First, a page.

There is currently a close and sometimes vexed relationship between the Development Act 1993 (“the Development Act”) and the Liquor Licensing Act 1997 (“the Liquor Licensing Act”) as they concern licensed premises – in many areas, the responsibilities of councils as relevant authorities under the Development Act overlap with the responsibilities of the relevant licensing authority under the Liquor Licensing Act. These areas of overlap can cause delays, result in duplication of processes and additional costs for councils.
These areas of overlap are:
- where a development authorisation under the Development Act is required for licensed premises, a liquor licence application for those same premises cannot be granted unless the authorisation has been obtained;[i]
- councils have the ability to intervene in a liquor licence application,[ii] even in circumstances where a development authorisation was required and was obtained;
- a general right of objection to a liquor licence application can be exercised by any person on various grounds, including the following planning concerns:
- if the application were granted, undue annoyance, disturbance or inconvenience to people who reside, work or worship in the vicinity of the premises or proposed premises would be likely to result;
- if the application were granted, the amenity of the locality in which the premises or proposed premises to which the application relates are situated would be adversely affected in some other way;[iii]
- a person can object to a liquor licence application independently of their right to make a representation in respect of the preceding development authorisation under the Development Act, including where they made a representation (and even exercise appeal rights) in respect of the approved development application for the premises;[iv]
- the licensing authority (either the Liquor and Gambling Commissioner or the Licensing Court depending on the circumstances) has a broad discretion to impose conditions on liquor licences. These conditions can be similar in nature to conditions imposed on development authorisations, particularly where they relate to noise control and mitigation.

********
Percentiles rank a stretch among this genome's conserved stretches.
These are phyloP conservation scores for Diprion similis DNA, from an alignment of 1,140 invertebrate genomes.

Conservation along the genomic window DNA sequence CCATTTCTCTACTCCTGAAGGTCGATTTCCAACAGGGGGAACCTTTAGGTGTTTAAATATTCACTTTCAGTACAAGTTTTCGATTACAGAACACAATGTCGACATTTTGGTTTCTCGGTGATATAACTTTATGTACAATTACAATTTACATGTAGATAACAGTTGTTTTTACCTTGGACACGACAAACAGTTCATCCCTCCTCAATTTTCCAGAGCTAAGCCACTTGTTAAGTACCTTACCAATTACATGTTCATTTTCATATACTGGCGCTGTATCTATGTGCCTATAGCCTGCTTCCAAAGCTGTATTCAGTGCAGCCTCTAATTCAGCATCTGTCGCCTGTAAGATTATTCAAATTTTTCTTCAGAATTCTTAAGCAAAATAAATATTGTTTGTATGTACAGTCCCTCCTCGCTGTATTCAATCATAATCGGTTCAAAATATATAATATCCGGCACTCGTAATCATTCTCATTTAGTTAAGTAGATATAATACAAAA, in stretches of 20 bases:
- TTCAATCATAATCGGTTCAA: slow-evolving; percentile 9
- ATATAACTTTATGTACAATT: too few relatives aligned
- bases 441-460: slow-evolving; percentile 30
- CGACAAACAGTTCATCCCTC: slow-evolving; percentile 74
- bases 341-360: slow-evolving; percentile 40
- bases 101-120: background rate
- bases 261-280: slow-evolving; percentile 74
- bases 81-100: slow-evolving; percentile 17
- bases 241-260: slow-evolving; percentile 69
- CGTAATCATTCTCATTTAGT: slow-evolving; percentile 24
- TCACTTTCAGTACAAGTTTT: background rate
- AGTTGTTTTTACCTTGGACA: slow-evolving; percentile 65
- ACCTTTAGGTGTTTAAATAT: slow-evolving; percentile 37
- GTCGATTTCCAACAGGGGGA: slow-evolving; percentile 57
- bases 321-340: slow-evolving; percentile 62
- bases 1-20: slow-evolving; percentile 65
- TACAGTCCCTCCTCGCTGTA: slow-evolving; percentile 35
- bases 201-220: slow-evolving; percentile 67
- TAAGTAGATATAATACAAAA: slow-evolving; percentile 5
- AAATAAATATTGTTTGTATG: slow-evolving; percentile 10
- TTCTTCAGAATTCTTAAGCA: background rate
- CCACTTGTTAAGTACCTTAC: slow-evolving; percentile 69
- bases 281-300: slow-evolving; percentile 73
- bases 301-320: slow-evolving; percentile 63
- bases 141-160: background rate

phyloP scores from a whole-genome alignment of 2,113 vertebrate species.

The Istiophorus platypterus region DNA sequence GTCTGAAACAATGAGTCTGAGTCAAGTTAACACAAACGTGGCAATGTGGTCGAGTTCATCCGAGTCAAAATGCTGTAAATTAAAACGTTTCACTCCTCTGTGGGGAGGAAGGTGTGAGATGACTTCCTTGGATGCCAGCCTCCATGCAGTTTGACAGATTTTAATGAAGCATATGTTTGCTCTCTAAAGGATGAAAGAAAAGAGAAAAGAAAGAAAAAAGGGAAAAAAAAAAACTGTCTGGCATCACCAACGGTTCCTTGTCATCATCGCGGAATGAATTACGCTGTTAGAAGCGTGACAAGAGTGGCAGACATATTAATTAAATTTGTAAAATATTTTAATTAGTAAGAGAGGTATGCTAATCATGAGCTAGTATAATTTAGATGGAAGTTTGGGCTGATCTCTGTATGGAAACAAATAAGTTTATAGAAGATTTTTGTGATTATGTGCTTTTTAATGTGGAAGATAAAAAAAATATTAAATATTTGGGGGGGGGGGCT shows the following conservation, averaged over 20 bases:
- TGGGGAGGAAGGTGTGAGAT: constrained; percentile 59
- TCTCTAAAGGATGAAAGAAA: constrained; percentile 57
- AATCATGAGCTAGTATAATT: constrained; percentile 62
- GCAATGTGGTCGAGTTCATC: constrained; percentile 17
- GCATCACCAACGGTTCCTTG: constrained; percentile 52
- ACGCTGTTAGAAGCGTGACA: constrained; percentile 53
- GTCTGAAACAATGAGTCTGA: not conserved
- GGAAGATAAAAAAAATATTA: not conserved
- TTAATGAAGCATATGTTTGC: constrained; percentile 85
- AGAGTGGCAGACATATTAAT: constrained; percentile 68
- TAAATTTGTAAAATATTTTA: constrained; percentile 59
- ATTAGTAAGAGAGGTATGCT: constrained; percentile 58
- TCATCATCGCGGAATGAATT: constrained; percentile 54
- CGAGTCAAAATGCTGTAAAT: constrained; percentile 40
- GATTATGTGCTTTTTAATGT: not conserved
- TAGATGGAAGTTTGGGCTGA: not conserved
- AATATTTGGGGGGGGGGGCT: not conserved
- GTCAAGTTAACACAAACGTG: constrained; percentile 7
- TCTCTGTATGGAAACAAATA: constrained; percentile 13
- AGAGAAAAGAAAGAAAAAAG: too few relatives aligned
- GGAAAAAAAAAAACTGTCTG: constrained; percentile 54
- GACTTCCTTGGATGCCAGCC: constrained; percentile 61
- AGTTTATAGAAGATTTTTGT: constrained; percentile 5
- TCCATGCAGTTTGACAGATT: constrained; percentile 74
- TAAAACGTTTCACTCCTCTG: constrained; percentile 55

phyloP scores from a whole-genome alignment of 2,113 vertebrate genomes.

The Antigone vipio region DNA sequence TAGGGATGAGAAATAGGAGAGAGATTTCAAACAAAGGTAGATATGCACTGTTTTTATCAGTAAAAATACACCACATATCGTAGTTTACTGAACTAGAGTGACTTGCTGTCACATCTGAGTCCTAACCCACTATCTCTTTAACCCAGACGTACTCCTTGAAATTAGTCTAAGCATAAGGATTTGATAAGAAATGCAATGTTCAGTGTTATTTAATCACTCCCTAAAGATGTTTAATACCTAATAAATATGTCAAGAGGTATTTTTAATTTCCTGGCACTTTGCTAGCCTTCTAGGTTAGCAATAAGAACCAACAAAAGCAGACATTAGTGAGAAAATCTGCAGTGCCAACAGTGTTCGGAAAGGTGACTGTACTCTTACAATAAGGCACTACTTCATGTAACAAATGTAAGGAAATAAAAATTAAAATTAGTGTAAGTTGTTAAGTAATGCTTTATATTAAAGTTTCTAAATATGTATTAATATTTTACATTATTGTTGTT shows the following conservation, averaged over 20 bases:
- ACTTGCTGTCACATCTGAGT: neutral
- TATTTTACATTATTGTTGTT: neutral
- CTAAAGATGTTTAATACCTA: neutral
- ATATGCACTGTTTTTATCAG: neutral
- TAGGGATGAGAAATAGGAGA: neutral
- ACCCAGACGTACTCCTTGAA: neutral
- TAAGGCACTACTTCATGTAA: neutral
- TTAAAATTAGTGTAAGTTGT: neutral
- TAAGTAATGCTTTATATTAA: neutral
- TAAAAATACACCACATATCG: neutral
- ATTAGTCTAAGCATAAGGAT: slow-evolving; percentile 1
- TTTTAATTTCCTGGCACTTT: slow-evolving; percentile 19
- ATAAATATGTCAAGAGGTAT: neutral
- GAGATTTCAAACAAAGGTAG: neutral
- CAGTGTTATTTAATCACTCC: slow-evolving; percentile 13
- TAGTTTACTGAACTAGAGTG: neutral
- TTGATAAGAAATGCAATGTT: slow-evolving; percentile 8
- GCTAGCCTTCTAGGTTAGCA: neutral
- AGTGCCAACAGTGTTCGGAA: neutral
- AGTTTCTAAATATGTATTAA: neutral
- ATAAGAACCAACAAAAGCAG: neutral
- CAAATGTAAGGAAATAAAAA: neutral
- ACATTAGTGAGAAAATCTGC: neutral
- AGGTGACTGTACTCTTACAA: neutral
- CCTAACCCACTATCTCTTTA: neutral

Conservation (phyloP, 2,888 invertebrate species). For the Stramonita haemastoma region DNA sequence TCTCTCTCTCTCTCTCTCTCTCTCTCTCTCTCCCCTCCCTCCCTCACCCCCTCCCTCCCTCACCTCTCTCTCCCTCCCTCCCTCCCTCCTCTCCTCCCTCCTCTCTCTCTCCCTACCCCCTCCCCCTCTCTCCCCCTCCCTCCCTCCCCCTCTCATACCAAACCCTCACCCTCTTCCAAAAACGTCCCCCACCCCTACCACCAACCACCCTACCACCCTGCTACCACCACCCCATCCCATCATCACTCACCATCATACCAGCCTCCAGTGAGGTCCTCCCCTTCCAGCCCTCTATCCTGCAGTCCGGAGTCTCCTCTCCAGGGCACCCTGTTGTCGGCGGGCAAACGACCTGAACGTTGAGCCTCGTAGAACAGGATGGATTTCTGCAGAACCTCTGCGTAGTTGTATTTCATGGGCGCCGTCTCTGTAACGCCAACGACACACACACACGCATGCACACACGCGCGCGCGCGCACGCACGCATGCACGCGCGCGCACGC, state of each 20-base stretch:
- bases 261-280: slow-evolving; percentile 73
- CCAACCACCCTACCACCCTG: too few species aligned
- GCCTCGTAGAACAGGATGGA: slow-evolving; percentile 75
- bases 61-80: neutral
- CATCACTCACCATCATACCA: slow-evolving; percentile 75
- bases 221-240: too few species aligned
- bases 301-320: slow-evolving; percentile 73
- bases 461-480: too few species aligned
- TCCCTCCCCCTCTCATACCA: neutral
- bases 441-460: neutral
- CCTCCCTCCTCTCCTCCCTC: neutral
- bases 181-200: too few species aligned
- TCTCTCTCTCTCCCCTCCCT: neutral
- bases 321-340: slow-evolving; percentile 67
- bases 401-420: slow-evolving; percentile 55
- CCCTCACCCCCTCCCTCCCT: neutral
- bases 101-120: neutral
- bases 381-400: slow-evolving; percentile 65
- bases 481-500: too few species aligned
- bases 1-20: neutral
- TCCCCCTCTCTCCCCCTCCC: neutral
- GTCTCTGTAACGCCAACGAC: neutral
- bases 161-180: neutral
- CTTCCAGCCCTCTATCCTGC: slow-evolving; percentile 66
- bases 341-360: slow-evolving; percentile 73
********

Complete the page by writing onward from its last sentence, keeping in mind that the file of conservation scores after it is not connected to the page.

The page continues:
- not all liquor licence applications require a development authorisation. A liquor licence, of itself, does not trigger an act of “development” requiring a development authorisation. Where liquor licence applications are considered for long-standing licensed premises, liquor licence conditions to govern noise and other amenity impacts may be required as they cannot be imposed under the Development Act.
- where licensed premises do not require a development authorisation, councils often intervene in a liquor licence application with the objective of achieving conditions imposed on the liquor licence which manage planning matters arising from the licence. The costs of an intervention can be significant and are borne by the council.
In the recently-delivered Review of the South Australian Liquor Licensing Act 1997[v] by the Hon. T R Anderson QC, a number of recommendations have been made to address these areas of overlap.